Late last year, officials at the World Bank decided it was time to practice what they had been preaching about reducing carbon emissions.
Well, sort of.
Some environmentally-friendly types at the international finance agency calculated the bank spewed 147 tons of carbon into the atmosphere when it flew
in attendees for a conference in Washington in October 2003.
Looking to set a cheap and practical example on the worldwide issue of carbon emissions, the Washington, D.C.-based organization went halfway around
the world to a tiny village located in the remote jungles of southern India.
In the ironically named village of Powerguda, the villagers had recently begun to collect and sell to a local mill the seeds of a native tree called
the Pongamia pinnata. The seeds produce a natural oil that can be used as an alternative to diesel fuel. And unlike diesel and other fossil fuels,
pongamia oil produces little carbon emissions when burned.
By providing the raw material for an alternative to relatively dirty diesel, Powerguda was effectively reducing the overall carbon load in the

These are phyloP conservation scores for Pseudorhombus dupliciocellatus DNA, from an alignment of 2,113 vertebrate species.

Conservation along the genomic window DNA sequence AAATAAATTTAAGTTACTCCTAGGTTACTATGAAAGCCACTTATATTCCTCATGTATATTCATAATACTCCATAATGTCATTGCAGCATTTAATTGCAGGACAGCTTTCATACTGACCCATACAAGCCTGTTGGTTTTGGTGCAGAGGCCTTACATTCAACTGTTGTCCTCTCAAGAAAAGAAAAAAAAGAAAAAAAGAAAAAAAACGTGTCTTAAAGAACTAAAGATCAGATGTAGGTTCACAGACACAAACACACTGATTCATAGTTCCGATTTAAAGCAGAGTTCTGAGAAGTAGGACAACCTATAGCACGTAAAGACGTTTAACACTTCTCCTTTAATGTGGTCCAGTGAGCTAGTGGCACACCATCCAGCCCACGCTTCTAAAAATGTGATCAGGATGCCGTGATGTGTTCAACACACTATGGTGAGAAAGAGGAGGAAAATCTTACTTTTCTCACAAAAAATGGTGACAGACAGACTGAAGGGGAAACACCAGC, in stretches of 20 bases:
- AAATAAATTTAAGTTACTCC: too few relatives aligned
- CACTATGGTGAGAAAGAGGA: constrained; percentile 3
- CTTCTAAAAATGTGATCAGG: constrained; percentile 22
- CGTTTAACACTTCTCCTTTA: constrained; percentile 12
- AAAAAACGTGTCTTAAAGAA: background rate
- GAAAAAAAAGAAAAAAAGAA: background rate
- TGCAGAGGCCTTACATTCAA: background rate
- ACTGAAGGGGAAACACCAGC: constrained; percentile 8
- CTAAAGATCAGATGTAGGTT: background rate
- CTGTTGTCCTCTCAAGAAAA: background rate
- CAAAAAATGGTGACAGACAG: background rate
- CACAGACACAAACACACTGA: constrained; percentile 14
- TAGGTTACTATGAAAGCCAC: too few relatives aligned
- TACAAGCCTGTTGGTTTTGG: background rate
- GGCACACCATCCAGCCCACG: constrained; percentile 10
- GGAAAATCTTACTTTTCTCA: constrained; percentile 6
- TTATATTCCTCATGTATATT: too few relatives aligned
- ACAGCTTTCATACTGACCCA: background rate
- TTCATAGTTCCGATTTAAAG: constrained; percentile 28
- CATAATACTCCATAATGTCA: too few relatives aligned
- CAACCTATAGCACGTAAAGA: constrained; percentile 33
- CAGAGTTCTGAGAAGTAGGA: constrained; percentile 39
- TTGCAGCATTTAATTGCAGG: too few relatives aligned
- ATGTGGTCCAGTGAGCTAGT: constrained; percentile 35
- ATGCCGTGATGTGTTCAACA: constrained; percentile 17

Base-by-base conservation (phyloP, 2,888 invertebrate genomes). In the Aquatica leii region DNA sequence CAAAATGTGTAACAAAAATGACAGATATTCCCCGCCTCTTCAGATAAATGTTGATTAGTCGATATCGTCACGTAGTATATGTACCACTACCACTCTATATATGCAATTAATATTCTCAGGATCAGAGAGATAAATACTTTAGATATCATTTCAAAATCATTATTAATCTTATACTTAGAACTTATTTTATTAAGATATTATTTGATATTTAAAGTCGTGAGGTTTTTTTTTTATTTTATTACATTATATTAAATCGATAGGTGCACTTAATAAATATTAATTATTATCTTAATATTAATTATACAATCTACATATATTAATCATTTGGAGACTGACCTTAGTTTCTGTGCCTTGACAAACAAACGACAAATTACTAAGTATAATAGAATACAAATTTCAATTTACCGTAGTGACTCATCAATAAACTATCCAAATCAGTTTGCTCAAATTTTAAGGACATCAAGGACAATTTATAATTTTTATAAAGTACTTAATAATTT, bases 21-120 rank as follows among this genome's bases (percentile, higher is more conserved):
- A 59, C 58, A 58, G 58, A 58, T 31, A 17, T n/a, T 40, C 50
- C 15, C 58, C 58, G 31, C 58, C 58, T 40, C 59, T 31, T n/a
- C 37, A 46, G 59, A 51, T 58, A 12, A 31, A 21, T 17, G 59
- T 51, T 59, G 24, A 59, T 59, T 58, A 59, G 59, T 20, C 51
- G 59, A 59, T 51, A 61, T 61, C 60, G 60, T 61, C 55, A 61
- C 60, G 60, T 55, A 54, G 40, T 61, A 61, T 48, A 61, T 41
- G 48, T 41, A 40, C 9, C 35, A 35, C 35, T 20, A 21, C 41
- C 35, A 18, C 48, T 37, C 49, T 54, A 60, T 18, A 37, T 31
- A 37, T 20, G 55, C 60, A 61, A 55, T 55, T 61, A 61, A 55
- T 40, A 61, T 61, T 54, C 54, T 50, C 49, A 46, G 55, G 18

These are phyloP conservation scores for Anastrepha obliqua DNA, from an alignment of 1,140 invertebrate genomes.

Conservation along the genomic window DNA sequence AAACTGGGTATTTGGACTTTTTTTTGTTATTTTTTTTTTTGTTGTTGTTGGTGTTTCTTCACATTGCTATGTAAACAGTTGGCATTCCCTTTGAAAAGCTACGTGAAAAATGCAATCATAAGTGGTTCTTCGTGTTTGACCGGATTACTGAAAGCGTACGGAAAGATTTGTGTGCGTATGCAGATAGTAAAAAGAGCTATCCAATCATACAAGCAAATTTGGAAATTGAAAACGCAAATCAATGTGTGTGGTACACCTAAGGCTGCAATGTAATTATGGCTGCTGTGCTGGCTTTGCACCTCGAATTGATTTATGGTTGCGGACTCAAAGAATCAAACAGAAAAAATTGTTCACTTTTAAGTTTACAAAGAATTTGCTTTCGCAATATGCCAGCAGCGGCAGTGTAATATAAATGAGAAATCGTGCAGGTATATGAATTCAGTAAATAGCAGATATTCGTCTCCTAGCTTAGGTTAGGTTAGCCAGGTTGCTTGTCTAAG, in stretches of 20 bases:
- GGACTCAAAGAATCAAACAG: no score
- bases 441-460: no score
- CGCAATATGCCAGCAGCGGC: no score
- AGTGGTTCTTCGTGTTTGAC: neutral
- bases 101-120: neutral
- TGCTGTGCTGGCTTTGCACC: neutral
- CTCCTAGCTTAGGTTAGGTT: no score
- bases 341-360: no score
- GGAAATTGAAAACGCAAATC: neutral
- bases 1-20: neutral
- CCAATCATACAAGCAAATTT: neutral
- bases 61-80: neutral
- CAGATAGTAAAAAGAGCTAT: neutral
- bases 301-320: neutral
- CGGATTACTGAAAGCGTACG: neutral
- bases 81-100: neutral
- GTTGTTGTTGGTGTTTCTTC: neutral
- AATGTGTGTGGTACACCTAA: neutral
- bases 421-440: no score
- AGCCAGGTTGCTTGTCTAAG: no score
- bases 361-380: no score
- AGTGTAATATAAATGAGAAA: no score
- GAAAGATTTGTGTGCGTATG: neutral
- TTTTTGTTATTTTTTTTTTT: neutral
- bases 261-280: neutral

atmosphere—at least in the eyes of the World Bank. And it was this theoretical tiny reduction in worldwide carbon emissions that the Bank decided to
buy to offset the carbon emissions resulting from its conference.
The price tag to the World Bank: $645. For that the bank got the village's entire potential carbon emission savings for the next 10 years.
The World Bank and others believe the Powerguda deal—while tiny and relatively insignificant—could help provide a new blueprint for governments and
businesses trying to comply with the spirit of the Kyoto Protocol, the controversial manifesto meant to address greenhouse gas emissions on a
worldwide basis. The treaty goes into effect early next year, after being approved this month by Russia.
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